Though implant reconstruction remains the most common method of breast reconstruction in the US, many women are now steering away from this option, opting instead to use their own tissue for more “natural” results. Muscle flaps have, until fairly recently, been the only choice available for these tissue reconstructions. The most commonly offered muscle flaps are the latissimus and TRAM flap procedures.
The latissimus procedure uses muscle from the back of the shoulder blade which is brought around to the breast mound to help create a new breast. During the procedure a section of skin, fat and muscle is detached from the back and brought to the breast area.
Many patients also need a tissue expander placed under the muscle flap in order to obtain a satisfactory result. The expander is replaced by a permanent implant at a second procedure down the line.
Patients will have a scar on their back shoulder region that can sometimes be seen through a tank top, swimsuit or sundress. The upper back can be numb or sore for a few following this procedure until the nerves grow back and the incisions are completely healed.
Women who are very active in sports should know that this procedure can reduce ability to participate in activities like golf, climbing, swimming, or tennis.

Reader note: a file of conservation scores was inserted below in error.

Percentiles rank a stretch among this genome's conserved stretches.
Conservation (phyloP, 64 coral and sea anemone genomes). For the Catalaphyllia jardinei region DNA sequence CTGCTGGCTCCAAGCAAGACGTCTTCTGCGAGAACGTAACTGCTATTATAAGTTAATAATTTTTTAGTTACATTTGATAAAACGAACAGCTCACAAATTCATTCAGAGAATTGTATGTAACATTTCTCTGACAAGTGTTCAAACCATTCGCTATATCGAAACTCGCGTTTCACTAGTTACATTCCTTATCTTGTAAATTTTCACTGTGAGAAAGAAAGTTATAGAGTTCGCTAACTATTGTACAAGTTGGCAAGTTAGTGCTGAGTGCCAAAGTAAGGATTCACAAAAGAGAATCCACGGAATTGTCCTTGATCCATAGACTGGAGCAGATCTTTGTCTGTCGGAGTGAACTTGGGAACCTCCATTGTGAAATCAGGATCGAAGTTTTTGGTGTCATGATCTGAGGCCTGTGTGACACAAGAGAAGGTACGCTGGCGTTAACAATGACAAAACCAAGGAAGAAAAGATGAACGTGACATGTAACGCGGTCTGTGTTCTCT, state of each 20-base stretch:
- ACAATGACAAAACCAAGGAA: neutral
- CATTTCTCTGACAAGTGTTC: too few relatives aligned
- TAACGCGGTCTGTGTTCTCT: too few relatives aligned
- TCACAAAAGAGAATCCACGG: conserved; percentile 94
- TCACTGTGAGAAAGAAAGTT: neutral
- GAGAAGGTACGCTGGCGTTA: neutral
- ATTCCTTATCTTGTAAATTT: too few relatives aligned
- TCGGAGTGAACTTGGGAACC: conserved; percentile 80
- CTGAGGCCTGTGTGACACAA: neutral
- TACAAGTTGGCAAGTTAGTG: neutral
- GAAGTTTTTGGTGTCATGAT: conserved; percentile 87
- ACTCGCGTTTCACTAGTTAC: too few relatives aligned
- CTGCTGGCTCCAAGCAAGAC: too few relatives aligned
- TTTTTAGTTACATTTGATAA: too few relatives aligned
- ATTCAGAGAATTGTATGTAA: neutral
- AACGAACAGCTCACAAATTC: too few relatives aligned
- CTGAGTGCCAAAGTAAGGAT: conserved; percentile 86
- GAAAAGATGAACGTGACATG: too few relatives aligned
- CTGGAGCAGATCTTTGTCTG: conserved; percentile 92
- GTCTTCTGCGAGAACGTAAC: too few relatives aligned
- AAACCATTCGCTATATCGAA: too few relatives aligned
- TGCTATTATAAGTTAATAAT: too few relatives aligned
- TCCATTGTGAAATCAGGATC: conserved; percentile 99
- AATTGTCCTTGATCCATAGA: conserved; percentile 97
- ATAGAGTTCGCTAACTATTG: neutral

The TRAM flap was the first procedure to describe use of one of the rectus abdominis muscles (sit-up muscles) for breast reconstruction. This procedure begins with an incision from hip to hip rather like a “tummy-tuck” .
A "flap" of skin, fat and one of the patient's abdominal muscles is typically tunneled under the skin to the chest to create a new breast. This is known as a pedicled TRAM flap. Recovery from the TRAM flap procedure can be difficult and painful and there is a risk of abdominal bulging (or “pooching”) and even hernia. Long-term, the patient has to adapt to the loss of some abdominal strength (up to 20%) which most active patients will notice.
In cases where both breasts are being reconstructed, both abdominal muscles are sacrificed and transferred to the chest (one for each breast). The loss of abdominal strength in these situations is far greater and very significant.
Over the years and with the introduction of microsurgery, the procedure has evolved several times with each modification preserving more and more abdominal muscle. This has made postoperative recovery a little easier and has decreased the potential for abdominal complications somewhat.
The latest evolution in breast reconstruction is “perforator flap surgery” . These techniques use skin and fat from various parts of the body. Since no muscle is sacrificed recovery is much easier and muscle strength and function are preserved long-term. These techniques will be discussed in Part III of this breast reconstruction series.